The following are some ramblings from tonight. I seem unable to fully put into words what I really want to say, like usual. But I decided to go ahead and publish itself in its imcompleteness. Perhaps others will have another perspective. Also, this is not saying that foreign long term missions are the only way to go. What I’m trying to say is don’t be somewhere where you can’t be all there, and where you can’t stay and plug in your heart.

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Doi Tao, Chiang Mai. (photo credit JJ Burkholder)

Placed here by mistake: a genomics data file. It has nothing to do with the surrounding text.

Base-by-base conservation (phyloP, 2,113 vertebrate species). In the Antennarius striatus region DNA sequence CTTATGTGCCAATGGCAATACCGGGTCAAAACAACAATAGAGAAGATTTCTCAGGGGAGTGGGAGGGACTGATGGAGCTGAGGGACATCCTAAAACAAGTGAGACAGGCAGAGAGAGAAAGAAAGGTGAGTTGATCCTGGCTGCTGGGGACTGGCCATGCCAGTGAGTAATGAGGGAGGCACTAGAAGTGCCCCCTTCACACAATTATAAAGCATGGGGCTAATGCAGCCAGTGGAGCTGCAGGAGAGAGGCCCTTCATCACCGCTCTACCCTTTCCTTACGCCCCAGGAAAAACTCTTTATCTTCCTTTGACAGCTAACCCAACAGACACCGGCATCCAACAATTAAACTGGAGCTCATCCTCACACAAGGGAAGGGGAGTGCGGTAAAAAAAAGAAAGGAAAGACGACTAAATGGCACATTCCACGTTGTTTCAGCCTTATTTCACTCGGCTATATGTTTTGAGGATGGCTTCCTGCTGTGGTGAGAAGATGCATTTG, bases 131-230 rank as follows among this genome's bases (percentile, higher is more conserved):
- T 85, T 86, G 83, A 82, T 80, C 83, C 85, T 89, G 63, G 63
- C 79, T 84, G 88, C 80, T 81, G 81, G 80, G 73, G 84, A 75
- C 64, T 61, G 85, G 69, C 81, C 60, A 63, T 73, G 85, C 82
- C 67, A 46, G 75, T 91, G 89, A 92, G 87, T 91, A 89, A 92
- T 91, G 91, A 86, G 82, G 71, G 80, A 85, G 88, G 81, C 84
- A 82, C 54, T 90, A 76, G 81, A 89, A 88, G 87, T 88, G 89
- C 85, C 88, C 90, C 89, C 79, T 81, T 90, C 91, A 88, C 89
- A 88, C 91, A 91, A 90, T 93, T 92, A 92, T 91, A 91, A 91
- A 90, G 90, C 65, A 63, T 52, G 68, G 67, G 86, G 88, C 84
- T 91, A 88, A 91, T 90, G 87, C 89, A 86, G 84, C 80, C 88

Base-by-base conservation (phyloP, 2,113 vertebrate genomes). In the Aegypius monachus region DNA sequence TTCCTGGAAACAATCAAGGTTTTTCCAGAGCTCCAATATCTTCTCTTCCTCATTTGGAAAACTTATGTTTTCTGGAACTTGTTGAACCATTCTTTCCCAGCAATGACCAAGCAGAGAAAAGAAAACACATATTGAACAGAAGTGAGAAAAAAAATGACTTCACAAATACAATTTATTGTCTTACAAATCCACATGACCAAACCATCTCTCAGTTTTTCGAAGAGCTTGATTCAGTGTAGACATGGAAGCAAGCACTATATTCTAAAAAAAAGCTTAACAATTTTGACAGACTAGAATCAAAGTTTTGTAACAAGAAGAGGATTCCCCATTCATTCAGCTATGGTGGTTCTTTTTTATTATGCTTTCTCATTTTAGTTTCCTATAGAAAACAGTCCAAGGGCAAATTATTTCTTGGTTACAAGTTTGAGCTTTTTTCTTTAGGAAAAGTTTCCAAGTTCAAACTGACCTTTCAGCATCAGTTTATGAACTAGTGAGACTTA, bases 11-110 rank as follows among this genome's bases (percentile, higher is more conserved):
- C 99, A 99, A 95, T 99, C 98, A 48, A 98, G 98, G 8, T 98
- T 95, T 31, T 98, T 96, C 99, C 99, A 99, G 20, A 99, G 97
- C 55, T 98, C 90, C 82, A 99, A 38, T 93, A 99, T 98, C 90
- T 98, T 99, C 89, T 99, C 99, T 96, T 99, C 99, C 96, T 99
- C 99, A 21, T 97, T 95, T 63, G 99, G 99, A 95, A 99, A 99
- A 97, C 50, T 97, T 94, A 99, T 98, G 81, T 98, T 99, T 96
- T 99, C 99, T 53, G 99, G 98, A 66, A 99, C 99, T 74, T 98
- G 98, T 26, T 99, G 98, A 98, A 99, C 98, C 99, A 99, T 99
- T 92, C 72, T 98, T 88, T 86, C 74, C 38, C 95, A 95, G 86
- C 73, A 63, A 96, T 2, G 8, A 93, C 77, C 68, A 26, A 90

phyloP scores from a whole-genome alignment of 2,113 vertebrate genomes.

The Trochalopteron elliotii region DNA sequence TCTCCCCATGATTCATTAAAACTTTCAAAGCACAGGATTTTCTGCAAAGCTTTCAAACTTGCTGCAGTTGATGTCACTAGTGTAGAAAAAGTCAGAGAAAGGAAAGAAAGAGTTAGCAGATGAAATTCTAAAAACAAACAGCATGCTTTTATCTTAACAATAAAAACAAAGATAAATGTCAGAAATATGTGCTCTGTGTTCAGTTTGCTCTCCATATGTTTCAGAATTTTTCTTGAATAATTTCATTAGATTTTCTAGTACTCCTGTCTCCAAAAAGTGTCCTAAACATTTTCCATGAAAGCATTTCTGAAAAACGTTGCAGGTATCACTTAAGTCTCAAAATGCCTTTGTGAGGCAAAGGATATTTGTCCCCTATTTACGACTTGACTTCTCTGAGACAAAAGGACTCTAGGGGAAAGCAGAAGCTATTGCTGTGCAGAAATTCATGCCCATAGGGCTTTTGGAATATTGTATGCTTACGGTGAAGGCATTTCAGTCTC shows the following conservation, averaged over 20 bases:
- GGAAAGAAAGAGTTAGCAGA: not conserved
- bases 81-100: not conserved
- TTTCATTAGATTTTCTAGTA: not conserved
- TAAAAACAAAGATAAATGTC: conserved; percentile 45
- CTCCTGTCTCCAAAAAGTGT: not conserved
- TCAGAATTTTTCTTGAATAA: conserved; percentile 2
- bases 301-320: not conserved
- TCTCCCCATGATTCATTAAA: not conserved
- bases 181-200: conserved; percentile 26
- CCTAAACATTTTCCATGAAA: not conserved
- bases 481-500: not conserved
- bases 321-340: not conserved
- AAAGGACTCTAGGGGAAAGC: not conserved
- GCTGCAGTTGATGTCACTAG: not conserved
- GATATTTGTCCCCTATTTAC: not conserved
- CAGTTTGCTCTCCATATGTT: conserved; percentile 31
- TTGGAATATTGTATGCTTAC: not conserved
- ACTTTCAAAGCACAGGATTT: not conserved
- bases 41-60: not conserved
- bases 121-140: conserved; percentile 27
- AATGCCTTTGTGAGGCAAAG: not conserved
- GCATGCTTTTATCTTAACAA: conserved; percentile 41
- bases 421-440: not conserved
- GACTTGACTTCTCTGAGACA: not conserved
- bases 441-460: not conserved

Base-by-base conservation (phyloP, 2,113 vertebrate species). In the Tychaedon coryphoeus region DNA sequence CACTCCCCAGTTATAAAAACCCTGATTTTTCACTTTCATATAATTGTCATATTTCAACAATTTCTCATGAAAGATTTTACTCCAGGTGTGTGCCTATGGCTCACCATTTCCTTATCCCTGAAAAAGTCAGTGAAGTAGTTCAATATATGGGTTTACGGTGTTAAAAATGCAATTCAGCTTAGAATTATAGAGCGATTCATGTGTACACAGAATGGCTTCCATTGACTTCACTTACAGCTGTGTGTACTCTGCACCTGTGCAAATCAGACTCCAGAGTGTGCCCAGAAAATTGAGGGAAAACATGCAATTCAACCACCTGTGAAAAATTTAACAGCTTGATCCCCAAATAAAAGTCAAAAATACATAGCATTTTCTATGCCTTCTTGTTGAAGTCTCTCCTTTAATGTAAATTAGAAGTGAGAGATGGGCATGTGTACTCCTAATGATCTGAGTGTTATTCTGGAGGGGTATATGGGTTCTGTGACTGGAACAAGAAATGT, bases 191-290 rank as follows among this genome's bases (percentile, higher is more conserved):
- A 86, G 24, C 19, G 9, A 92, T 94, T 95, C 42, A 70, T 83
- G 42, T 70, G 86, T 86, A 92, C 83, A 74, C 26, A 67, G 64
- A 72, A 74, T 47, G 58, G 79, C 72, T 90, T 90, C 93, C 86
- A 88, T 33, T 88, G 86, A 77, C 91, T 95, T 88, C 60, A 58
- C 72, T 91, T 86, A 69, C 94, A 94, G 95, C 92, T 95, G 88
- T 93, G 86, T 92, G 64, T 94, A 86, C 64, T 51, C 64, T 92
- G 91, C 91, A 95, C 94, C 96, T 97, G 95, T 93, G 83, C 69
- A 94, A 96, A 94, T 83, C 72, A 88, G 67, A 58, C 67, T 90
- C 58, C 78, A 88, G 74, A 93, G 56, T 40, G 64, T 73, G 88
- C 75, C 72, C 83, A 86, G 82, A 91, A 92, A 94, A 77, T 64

I love traveling. Few things thrill me like standing in the huge Suvarnabhumi Airport in Bangkok and watching the swarms of people, all of them going places. I love the feel of the airport, the delightful mix of ethnicities- from the turbaned Arab of the UAE, to the excited, jabbering Chinese tourists, to the veiled Islamic Iranian women, to the purposeful, striding Americans to the gentle Thai bathroom cleaners.  The call of the unknown beckons. There’s the excitement of running to catch your plane, the interesting conversations with your seatmates like the man from Uzbekistan who is searching for truth or the Indian woman on her way home for the birth of her child. And sometimes you sit beside people who plug up their ears with earbuds as soon as they take a glance at you. Those are the times you look out your window and gaze in awe at the clouds below, glinting the rays of the afternoon sun, or at the sight of the gigantic blue earth so far, far away and so beautiful that you would never guess the sorrow and the pain that is rooted deeper than the roots of any tree.